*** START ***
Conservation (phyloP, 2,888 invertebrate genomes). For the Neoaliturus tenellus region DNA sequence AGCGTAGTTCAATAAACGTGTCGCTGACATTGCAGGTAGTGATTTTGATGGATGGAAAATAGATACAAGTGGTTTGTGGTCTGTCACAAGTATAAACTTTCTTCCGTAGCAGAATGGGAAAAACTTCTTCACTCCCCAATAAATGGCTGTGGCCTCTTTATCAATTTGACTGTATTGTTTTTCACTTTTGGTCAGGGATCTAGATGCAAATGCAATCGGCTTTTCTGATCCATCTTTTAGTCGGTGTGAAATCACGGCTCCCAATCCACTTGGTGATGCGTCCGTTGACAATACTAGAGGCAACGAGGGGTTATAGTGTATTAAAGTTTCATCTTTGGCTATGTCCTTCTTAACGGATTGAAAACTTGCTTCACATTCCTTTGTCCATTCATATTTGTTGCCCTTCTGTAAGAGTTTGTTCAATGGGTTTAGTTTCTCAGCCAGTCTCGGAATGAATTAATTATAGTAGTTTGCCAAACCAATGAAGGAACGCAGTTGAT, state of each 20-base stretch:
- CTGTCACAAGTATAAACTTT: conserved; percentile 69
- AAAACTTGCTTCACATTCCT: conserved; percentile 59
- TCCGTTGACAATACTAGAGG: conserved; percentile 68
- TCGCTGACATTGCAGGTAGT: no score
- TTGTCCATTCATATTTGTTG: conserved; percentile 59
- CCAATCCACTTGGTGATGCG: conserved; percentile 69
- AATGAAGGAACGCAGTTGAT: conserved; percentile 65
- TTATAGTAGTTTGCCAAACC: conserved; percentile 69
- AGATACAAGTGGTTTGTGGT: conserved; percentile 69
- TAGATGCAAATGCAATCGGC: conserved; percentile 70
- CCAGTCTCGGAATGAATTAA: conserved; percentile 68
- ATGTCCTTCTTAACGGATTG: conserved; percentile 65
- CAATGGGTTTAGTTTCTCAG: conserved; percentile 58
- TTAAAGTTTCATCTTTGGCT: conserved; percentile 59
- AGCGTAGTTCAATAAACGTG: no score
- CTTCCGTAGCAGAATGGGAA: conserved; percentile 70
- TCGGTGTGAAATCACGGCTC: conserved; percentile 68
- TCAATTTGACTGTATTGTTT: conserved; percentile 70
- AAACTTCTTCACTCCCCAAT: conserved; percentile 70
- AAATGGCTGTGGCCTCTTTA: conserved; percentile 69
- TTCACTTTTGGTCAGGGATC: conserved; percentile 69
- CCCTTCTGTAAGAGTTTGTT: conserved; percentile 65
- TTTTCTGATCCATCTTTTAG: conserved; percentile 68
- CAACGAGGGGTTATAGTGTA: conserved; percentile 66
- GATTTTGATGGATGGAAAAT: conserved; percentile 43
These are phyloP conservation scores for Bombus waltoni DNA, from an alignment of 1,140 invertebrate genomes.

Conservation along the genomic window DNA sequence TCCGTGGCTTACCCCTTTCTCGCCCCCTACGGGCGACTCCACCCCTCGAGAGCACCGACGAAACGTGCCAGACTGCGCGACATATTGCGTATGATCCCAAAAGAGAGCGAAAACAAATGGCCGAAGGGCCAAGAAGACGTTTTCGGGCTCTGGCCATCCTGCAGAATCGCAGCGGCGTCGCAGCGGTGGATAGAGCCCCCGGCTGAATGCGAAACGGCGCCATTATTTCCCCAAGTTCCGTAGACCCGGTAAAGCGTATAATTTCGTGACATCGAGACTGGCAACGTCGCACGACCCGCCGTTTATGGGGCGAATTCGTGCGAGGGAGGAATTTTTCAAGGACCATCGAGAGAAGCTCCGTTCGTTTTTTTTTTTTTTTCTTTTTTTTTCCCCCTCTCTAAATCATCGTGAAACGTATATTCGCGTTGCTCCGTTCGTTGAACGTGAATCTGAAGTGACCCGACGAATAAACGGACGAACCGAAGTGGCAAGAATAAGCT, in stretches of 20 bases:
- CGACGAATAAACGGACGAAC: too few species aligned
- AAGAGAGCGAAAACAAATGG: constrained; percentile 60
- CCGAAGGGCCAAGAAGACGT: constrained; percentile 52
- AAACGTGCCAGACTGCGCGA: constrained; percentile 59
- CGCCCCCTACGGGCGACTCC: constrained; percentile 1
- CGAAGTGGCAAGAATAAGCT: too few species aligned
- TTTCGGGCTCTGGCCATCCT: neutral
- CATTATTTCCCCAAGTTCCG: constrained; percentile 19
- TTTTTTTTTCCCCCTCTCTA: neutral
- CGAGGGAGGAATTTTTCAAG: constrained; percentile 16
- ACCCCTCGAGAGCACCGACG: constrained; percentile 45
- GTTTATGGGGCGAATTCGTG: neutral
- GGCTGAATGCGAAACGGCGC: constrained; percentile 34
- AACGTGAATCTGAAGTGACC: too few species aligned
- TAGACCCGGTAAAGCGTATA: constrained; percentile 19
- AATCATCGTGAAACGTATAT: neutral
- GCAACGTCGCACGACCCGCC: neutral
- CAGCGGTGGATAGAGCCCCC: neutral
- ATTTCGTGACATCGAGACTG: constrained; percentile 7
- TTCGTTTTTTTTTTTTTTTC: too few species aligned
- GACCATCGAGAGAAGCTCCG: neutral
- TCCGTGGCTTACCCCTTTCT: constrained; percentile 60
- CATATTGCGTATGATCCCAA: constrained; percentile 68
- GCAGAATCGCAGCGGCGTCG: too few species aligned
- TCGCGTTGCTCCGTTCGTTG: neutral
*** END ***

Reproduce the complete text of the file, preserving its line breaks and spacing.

Conservation (phyloP, 2,888 invertebrate genomes). For the Neoaliturus tenellus region DNA sequence AGCGTAGTTCAATAAACGTGTCGCTGACATTGCAGGTAGTGATTTTGATGGATGGAAAATAGATACAAGTGGTTTGTGGTCTGTCACAAGTATAAACTTTCTTCCGTAGCAGAATGGGAAAAACTTCTTCACTCCCCAATAAATGGCTGTGGCCTCTTTATCAATTTGACTGTATTGTTTTTCACTTTTGGTCAGGGATCTAGATGCAAATGCAATCGGCTTTTCTGATCCATCTTTTAGTCGGTGTGAAATCACGGCTCCCAATCCACTTGGTGATGCGTCCGTTGACAATACTAGAGGCAACGAGGGGTTATAGTGTATTAAAGTTTCATCTTTGGCTATGTCCTTCTTAACGGATTGAAAACTTGCTTCACATTCCTTTGTCCATTCATATTTGTTGCCCTTCTGTAAGAGTTTGTTCAATGGGTTTAGTTTCTCAGCCAGTCTCGGAATGAATTAATTATAGTAGTTTGCCAAACCAATGAAGGAACGCAGTTGAT, state of each 20-base stretch:
- CTGTCACAAGTATAAACTTT: conserved; percentile 69
- AAAACTTGCTTCACATTCCT: conserved; percentile 59
- TCCGTTGACAATACTAGAGG: conserved; percentile 68
- TCGCTGACATTGCAGGTAGT: no score
- TTGTCCATTCATATTTGTTG: conserved; percentile 59
- CCAATCCACTTGGTGATGCG: conserved; percentile 69
- AATGAAGGAACGCAGTTGAT: conserved; percentile 65
- TTATAGTAGTTTGCCAAACC: conserved; percentile 69
- AGATACAAGTGGTTTGTGGT: conserved; percentile 69
- TAGATGCAAATGCAATCGGC: conserved; percentile 70
- CCAGTCTCGGAATGAATTAA: conserved; percentile 68
- ATGTCCTTCTTAACGGATTG: conserved; percentile 65
- CAATGGGTTTAGTTTCTCAG: conserved; percentile 58
- TTAAAGTTTCATCTTTGGCT: conserved; percentile 59
- AGCGTAGTTCAATAAACGTG: no score
- CTTCCGTAGCAGAATGGGAA: conserved; percentile 70
- TCGGTGTGAAATCACGGCTC: conserved; percentile 68
- TCAATTTGACTGTATTGTTT: conserved; percentile 70
- AAACTTCTTCACTCCCCAAT: conserved; percentile 70
- AAATGGCTGTGGCCTCTTTA: conserved; percentile 69
- TTCACTTTTGGTCAGGGATC: conserved; percentile 69
- CCCTTCTGTAAGAGTTTGTT: conserved; percentile 65
- TTTTCTGATCCATCTTTTAG: conserved; percentile 68
- CAACGAGGGGTTATAGTGTA: conserved; percentile 66
- GATTTTGATGGATGGAAAAT: conserved; percentile 43
These are phyloP conservation scores for Bombus waltoni DNA, from an alignment of 1,140 invertebrate genomes.

Conservation along the genomic window DNA sequence TCCGTGGCTTACCCCTTTCTCGCCCCCTACGGGCGACTCCACCCCTCGAGAGCACCGACGAAACGTGCCAGACTGCGCGACATATTGCGTATGATCCCAAAAGAGAGCGAAAACAAATGGCCGAAGGGCCAAGAAGACGTTTTCGGGCTCTGGCCATCCTGCAGAATCGCAGCGGCGTCGCAGCGGTGGATAGAGCCCCCGGCTGAATGCGAAACGGCGCCATTATTTCCCCAAGTTCCGTAGACCCGGTAAAGCGTATAATTTCGTGACATCGAGACTGGCAACGTCGCACGACCCGCCGTTTATGGGGCGAATTCGTGCGAGGGAGGAATTTTTCAAGGACCATCGAGAGAAGCTCCGTTCGTTTTTTTTTTTTTTTCTTTTTTTTTCCCCCTCTCTAAATCATCGTGAAACGTATATTCGCGTTGCTCCGTTCGTTGAACGTGAATCTGAAGTGACCCGACGAATAAACGGACGAACCGAAGTGGCAAGAATAAGCT, in stretches of 20 bases:
- CGACGAATAAACGGACGAAC: too few species aligned
- AAGAGAGCGAAAACAAATGG: constrained; percentile 60
- CCGAAGGGCCAAGAAGACGT: constrained; percentile 52
- AAACGTGCCAGACTGCGCGA: constrained; percentile 59
- CGCCCCCTACGGGCGACTCC: constrained; percentile 1
- CGAAGTGGCAAGAATAAGCT: too few species aligned
- TTTCGGGCTCTGGCCATCCT: neutral
- CATTATTTCCCCAAGTTCCG: constrained; percentile 19
- TTTTTTTTTCCCCCTCTCTA: neutral
- CGAGGGAGGAATTTTTCAAG: constrained; percentile 16
- ACCCCTCGAGAGCACCGACG: constrained; percentile 45
- GTTTATGGGGCGAATTCGTG: neutral
- GGCTGAATGCGAAACGGCGC: constrained; percentile 34
- AACGTGAATCTGAAGTGACC: too few species aligned
- TAGACCCGGTAAAGCGTATA: constrained; percentile 19
- AATCATCGTGAAACGTATAT: neutral
- GCAACGTCGCACGACCCGCC: neutral
- CAGCGGTGGATAGAGCCCCC: neutral
- ATTTCGTGACATCGAGACTG: constrained; percentile 7
- TTCGTTTTTTTTTTTTTTTC: too few species aligned
- GACCATCGAGAGAAGCTCCG: neutral
- TCCGTGGCTTACCCCTTTCT: constrained; percentile 60
- CATATTGCGTATGATCCCAA: constrained; percentile 68
- GCAGAATCGCAGCGGCGTCG: too few species aligned
- TCGCGTTGCTCCGTTCGTTG: neutral